Existing metrics have known flaws
A reliable, open, joined-up data infrastructure is needed
Data should be collected on the full range of scientists’ work
Social scientists and economists should be involved

Peer Review 2.0

I’m really angry when I want to access a paper and has to pay for that. I totally understand that journals have to make money somehow but I don’t believe they cannot come up with a better business model in 2010.

Obviously open science is not just about open access but also making scientific processes automatic with online tools. Jean-Claude Bradley has always been a pioneer in this field:

Best Slideshow about Open Access

Have you ever wondered what the problems of publishing science are, how to solve these and what exactly open access means? Martin Fenner will answer all of your questions:

Describing PLoS Medicine through Videos

Ginny Barbour, Chief Editor for PLoS Medicine talks about the beginnings and day to day operation of an online open access medical journal.

Cameron Neylon discusses how article-level metrics can make online research easier (I’ve recently covered – (HONcode certified)this issue):

Other videos were also published:

Huge Steps in Changing Science

Even if I will have the last exam in medical school in August, I’ve already started PhD in genetics and I’m about to finish my first manuscript so I have to face some scientific publishing issues nowadays.  Here are 3 things that might change the future of scientific publishing.

  • Journal Finder: It’s extremely hard to determine which journal you should send your manuscript to. ResearchGATE just came up with a solution, the Journal Finder. You insert keywords or your entire abstract and it gives you some tips on which journal to contact.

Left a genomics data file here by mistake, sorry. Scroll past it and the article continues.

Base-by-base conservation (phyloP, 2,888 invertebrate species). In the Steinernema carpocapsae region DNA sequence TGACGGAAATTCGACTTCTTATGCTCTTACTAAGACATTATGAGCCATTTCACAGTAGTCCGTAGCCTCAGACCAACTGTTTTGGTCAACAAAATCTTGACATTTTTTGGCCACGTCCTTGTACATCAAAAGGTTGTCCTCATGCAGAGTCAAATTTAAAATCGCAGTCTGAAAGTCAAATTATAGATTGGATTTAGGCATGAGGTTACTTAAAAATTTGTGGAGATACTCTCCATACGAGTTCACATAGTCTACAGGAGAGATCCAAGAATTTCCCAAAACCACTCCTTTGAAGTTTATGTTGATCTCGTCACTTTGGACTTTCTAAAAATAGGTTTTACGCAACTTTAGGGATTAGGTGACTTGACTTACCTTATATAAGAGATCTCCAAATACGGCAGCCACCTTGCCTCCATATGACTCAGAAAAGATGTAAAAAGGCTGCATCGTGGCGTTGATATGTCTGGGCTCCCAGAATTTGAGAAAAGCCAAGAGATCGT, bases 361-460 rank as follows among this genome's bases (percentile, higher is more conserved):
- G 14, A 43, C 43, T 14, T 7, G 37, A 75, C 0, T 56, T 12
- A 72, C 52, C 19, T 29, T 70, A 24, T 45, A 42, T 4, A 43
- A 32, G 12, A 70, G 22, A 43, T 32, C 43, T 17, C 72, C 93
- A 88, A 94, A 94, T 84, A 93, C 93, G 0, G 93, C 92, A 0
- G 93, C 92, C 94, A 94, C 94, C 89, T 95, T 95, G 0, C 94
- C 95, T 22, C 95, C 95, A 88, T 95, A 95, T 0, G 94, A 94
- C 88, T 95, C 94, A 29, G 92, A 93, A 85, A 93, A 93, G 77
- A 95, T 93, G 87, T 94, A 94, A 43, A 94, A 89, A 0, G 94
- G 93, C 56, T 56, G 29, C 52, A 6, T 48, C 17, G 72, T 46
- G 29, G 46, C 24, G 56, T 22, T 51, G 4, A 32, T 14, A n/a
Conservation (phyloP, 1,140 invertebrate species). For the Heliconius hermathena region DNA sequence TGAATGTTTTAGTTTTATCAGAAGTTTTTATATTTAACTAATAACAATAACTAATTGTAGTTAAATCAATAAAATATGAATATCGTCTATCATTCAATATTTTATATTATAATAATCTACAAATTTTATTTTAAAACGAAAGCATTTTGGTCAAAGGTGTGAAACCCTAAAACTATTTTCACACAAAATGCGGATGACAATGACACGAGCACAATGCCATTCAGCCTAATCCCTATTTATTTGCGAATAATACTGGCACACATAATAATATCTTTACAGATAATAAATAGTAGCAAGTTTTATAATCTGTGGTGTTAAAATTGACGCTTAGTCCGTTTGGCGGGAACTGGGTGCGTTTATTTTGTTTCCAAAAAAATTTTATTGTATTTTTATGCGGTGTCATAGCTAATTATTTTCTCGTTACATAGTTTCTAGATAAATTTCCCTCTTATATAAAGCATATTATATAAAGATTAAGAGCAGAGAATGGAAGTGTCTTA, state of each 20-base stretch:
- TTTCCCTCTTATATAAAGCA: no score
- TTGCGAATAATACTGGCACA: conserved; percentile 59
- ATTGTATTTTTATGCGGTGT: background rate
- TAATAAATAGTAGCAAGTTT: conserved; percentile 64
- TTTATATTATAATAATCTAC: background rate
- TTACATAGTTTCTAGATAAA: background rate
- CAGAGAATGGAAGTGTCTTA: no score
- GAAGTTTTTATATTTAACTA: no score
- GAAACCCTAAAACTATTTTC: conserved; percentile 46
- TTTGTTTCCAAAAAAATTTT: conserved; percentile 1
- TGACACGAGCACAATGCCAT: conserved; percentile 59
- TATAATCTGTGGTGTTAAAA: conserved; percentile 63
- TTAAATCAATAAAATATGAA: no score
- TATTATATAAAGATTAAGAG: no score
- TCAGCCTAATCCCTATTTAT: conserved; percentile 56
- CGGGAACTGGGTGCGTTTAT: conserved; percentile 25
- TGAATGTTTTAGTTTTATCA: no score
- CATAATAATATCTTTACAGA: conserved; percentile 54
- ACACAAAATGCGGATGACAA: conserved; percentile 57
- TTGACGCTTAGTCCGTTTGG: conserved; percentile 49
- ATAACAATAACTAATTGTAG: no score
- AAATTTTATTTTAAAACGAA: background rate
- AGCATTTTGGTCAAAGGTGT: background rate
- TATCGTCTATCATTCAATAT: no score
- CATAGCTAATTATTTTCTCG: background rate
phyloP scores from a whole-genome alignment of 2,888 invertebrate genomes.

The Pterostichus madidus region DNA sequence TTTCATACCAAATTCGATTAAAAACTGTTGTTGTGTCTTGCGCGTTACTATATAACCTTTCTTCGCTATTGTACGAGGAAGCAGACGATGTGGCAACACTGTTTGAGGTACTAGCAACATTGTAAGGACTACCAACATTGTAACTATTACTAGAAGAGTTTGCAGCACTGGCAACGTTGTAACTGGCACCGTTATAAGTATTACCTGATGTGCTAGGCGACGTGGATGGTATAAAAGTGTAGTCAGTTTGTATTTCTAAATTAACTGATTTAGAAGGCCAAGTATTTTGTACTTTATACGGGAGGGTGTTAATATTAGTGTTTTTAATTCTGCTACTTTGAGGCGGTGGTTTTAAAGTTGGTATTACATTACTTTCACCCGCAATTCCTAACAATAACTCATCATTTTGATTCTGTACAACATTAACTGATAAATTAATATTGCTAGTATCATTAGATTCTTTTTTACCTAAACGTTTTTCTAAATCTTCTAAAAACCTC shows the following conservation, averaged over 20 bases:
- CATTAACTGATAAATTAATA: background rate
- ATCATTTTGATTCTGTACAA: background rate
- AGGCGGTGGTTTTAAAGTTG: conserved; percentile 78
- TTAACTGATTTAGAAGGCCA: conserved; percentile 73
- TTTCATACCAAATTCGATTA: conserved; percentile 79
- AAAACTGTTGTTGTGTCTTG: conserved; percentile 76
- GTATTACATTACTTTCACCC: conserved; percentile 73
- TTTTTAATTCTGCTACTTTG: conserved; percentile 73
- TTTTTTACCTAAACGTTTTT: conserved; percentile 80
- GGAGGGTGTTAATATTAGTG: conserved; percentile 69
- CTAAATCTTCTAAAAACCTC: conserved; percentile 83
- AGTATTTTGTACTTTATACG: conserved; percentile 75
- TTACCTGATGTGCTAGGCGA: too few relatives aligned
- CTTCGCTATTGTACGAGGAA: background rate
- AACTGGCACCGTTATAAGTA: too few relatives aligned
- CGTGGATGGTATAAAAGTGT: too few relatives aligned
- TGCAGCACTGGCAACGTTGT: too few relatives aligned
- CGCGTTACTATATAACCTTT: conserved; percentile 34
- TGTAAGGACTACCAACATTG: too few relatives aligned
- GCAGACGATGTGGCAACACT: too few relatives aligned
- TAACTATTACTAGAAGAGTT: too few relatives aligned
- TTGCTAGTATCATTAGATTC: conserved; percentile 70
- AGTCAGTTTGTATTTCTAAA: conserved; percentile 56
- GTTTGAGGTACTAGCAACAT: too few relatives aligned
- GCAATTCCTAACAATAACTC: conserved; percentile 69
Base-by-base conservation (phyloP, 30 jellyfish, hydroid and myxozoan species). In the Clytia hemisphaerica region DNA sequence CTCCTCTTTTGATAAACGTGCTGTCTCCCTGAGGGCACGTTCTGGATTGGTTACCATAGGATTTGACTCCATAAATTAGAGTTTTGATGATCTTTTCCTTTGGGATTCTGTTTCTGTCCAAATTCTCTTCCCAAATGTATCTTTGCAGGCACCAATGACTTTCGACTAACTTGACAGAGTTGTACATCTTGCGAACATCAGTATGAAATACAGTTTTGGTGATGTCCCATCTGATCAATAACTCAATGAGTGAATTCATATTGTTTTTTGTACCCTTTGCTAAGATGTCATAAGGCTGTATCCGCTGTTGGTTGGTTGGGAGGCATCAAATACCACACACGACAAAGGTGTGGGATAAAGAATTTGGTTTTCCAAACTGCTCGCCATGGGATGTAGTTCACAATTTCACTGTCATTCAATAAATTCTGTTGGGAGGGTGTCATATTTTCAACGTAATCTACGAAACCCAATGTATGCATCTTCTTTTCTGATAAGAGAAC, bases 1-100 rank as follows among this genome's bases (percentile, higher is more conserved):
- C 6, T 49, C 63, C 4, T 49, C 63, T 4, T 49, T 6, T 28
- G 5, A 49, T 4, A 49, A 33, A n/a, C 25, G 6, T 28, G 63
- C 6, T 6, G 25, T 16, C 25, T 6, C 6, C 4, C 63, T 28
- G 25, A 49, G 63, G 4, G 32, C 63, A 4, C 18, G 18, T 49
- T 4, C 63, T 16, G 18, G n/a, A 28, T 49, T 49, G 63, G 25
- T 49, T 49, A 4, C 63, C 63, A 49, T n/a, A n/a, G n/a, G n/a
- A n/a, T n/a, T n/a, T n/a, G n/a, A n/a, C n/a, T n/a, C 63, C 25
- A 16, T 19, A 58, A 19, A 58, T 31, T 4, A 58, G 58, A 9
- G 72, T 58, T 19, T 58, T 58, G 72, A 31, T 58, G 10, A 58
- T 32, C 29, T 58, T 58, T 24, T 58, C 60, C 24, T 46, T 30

journal finder

  • Article of the Future by The Cell: A new structure for scientific articles with integrated audio and video interview; real-time reference analyses, clickable areas on figures, etc.

cell future article

  • Article-Level Metrics at PLoS: The metric should be the article (new concept at PLoS), and not the source (Impact factors work like that) as scientists want their work to be judged by the quality of the publication and not by the journal it was published in. Real-time incoming link and citations.

plos metric

Nature’s role in e-Science: Second Life conference LIVE

Another day with live blogging, but this time from the Scifoo lives on Second Life conference session, where we’ll talk about‘s role in e-Science. Enjoy and join us here!

Live Coverage starts (Second Life time):

  • 8:25: Everything seems to be ready! We’ll start exactly at 9:00 (or 17:00 GMT). Here is a funny welcome image with Adastar Galsworthy:


  • 8:40: You may remember our first Scifoo lives on session that took place on the 20th of August. Emile Petrone talked about, a knowledge community for researchers to connect, communicate and collaborate. Now Emile told us they closed the site and started a new project. It’s good to be informed.
  • 8:45: Joanna Scott, the owner of the Second Nature island is with us as well. More and more people are coming…


  • 8:58: About a dozen attendees are here. We should start the session in some minutes. Come and join!
  • 9:02: Kick-off! Matt Brown will be the first speaker and he focuses on Nature Network. He has a weird avatar:


  • 9:07: I’ve always wanted to know why Nature Network is better (if it is) than WordPress or Blogger. “They’re getting about 1000 new scientists a month signing up on NN, but tens of thousands more regularly browse it.”